Dirk Fowler and Bob Caruthers
"A Tip of the Hat: The graphic art of Dirk Fowler and Bob Caruthers"
May 4-June 30 2012
Helen DeVitt Jones Studio Gallery
Most of my life, I have been consumed by and obsessed over two things; listening to and collecting music, and making art. For the last 13 years, I have been combining these two obsessions into creating limited edition, hand printed letterpress concert posters. Representing a band and their music in a simple, graphic, honest way that engages the viewer and endears the fan is a never-ending challenge. I have made well over 250 editions, but I have not yet satisfied my need to create these objects. The posters in this exhibit represent only a small sampling of my letterpress work. The unifying theme is simplicity, graphic problem solving, and in most cases music. All of the posters were originally commissioned by the band’s management and used for promotion.
In college, I was inspired by a series of small theatre posters that could be found hanging around the West Texas A&M campus. The brilliantly illustrated posters were designed by my mentor, Bob Caruthers. To walk into Bob’s campus office as a young designer was like walking into a small museum of graphic design. Posters covered his walls from floor to ceiling. Many of them were icons of graphic design including the famous 1966 Bob Dylan poster by Milton Glaser. Without knowing it at the time, the short times I spent in Bob’s office would inspire me for a lifetime. I wanted to make things like I saw in his office.
As a professional graphic designer, I have been honored to have my work including in many important design journals and books. I have spoken at conferences and professional organizations nationwide about my work and process. I have traveled to many colleges and universities giving lectures and workshops meant to inspire creativity. Of all these honors, I can’t think of one that compares to the privilege of being able to show my work alongside the work of my friend Bob Caruthers. I tip my hat to you Bob. Thanks for everything.
Welcome to the show.
It is a great honor and a pleasure to include these few pieces of my work in this exhibition along with the work of my friend, the internationally renowned graphic designer, Dirk Fowler, to whom I tip my hat.
The pieces I have chosen for my half of our joint exhibition reveal, I believe, the essence of some of what I have had on my mind for the past few years. Primarily in the area of popular culture.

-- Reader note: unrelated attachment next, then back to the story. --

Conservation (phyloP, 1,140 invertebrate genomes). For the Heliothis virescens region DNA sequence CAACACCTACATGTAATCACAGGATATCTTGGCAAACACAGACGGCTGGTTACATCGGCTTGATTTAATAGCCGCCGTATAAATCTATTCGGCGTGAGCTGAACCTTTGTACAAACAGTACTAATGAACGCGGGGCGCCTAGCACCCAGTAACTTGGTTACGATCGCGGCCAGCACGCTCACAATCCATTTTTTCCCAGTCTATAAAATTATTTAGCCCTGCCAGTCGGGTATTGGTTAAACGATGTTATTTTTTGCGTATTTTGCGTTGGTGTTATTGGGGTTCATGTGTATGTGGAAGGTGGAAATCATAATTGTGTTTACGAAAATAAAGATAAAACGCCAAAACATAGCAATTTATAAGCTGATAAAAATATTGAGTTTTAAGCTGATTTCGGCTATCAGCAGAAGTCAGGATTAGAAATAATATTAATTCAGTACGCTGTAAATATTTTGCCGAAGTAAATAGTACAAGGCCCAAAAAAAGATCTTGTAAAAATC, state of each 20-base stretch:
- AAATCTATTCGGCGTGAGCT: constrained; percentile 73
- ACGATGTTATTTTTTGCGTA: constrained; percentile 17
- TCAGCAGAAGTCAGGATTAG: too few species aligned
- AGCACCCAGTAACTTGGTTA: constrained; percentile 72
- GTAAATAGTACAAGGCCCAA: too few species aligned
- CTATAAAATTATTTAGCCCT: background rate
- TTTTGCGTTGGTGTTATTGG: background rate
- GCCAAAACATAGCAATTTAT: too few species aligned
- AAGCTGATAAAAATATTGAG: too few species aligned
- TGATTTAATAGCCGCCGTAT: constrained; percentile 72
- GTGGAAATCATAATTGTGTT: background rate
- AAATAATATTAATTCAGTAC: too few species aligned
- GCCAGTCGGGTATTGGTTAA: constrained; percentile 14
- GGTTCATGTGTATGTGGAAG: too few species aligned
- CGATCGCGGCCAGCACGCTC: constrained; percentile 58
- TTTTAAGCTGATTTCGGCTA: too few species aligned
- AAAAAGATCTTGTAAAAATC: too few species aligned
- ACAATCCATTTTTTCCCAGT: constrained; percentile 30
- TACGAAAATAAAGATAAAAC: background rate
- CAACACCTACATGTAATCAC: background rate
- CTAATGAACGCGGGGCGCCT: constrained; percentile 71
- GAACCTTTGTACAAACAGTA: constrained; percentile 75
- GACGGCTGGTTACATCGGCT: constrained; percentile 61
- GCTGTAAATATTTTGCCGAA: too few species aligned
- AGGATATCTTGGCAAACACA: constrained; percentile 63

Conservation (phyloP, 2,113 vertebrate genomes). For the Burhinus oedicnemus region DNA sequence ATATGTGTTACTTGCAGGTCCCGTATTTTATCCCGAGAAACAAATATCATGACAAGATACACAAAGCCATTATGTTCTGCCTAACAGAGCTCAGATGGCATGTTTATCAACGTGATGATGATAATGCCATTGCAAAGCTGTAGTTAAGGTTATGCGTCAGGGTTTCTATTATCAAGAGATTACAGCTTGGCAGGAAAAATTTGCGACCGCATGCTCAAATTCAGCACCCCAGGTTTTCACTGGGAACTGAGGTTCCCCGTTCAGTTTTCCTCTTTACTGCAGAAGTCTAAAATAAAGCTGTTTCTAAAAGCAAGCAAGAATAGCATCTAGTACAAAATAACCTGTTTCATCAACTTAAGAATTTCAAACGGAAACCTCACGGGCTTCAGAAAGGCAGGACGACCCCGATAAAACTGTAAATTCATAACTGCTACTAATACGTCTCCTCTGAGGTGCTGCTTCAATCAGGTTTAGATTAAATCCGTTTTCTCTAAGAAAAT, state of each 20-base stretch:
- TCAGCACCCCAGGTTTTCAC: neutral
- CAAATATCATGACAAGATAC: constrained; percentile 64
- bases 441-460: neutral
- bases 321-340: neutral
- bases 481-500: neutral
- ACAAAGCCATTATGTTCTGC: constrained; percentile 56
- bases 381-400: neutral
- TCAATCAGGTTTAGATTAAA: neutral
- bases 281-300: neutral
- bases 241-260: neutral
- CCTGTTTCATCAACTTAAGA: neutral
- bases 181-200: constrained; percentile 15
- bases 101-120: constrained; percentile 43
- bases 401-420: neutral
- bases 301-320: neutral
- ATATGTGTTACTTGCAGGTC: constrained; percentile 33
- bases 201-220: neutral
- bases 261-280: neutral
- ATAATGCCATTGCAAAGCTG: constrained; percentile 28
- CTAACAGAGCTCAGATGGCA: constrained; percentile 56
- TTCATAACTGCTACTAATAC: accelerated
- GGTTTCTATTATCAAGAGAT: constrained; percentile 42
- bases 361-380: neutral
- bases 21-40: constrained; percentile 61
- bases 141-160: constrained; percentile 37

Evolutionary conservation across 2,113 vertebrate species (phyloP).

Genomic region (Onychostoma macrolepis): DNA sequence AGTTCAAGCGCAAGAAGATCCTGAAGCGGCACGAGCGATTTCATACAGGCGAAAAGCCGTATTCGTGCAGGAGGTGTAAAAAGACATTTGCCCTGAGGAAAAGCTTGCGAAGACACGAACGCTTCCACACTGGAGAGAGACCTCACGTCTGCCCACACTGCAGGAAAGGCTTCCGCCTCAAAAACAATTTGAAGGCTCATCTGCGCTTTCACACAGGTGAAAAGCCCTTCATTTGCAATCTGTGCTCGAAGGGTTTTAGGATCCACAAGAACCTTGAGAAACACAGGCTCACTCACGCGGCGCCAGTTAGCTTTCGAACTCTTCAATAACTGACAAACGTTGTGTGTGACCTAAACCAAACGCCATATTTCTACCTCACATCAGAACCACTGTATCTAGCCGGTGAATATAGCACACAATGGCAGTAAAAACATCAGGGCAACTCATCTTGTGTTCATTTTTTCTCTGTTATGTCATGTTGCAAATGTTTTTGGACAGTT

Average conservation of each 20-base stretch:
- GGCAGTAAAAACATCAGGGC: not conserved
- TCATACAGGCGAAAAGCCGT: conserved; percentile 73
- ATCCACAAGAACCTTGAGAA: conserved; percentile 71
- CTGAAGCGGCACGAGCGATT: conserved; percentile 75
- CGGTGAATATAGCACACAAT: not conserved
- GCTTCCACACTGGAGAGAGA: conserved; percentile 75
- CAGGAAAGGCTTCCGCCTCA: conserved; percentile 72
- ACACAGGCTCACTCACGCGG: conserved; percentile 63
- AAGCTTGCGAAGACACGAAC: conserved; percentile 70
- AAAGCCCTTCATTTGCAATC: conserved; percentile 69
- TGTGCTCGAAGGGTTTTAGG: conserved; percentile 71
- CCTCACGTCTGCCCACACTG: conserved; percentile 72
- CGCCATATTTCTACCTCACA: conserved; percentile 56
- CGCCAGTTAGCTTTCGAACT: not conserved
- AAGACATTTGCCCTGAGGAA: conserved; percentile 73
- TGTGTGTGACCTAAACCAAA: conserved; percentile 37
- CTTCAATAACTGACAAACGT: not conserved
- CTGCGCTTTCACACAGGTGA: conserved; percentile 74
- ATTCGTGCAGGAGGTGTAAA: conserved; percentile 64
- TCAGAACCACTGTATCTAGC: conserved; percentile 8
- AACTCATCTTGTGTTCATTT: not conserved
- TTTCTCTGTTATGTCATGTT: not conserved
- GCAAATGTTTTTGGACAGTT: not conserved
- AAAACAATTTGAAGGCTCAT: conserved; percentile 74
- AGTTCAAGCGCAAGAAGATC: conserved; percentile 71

I am particularly interested in creating unique visual interpretations of various ideas (love), song lyrics (John Lennon, Mick Jagger and John Fogerty), literature (Animal Farm), the theater (Barnum), quotations (Woody Guthrie, Ho Chi Minh, The Bible and Captain Kirk), verbiage (Can you fix it?) and other topics in a highly personal manner.
The sole purpose for creating these visual interpretations was strictly to make me happy (even though they were actually hard work to produce). Something to look at. A visual problem-solving activity. They serve as a means to fulfill my never-ending need to satisfy a particular creative outlet. I have others as well. The work exists purely as a result of that quest. They were created for me and me alone—an audience of one, as it were—and I am excited to be able to share them with you now alongside Dirk’s work.
I have practiced and taught graphic design for many years; however, unlike traditional graphic design for which there are usually any number of constraints and limitations, these printed pieces were not produced to solve someone else’s problem(s). They solve my own problems with my own self-imposed criteria. Of course, this is not necessarily an easy or hard or good or bad thing except that I am probably a bit more demanding and critical when judging the worthiness or my own personal work than a client would be of a commerical assignment I solved for them. The process is the same in both instances.
For almost all of the work in the show the images were hand drawn (an important personal consideration) using a fine point “uni-ball” pen (no erasing) on paper. The drawings (I call them drawings, not illustrations just as a point of distinction) were then scanned (usually enlarged) and placed into Adobe Illustrator pages where color and typography (both of which I love) were added. It is the combination and ultimate unity of the images and the words that I find as fascinating a challenge today as I have for the major part of the last 66 years.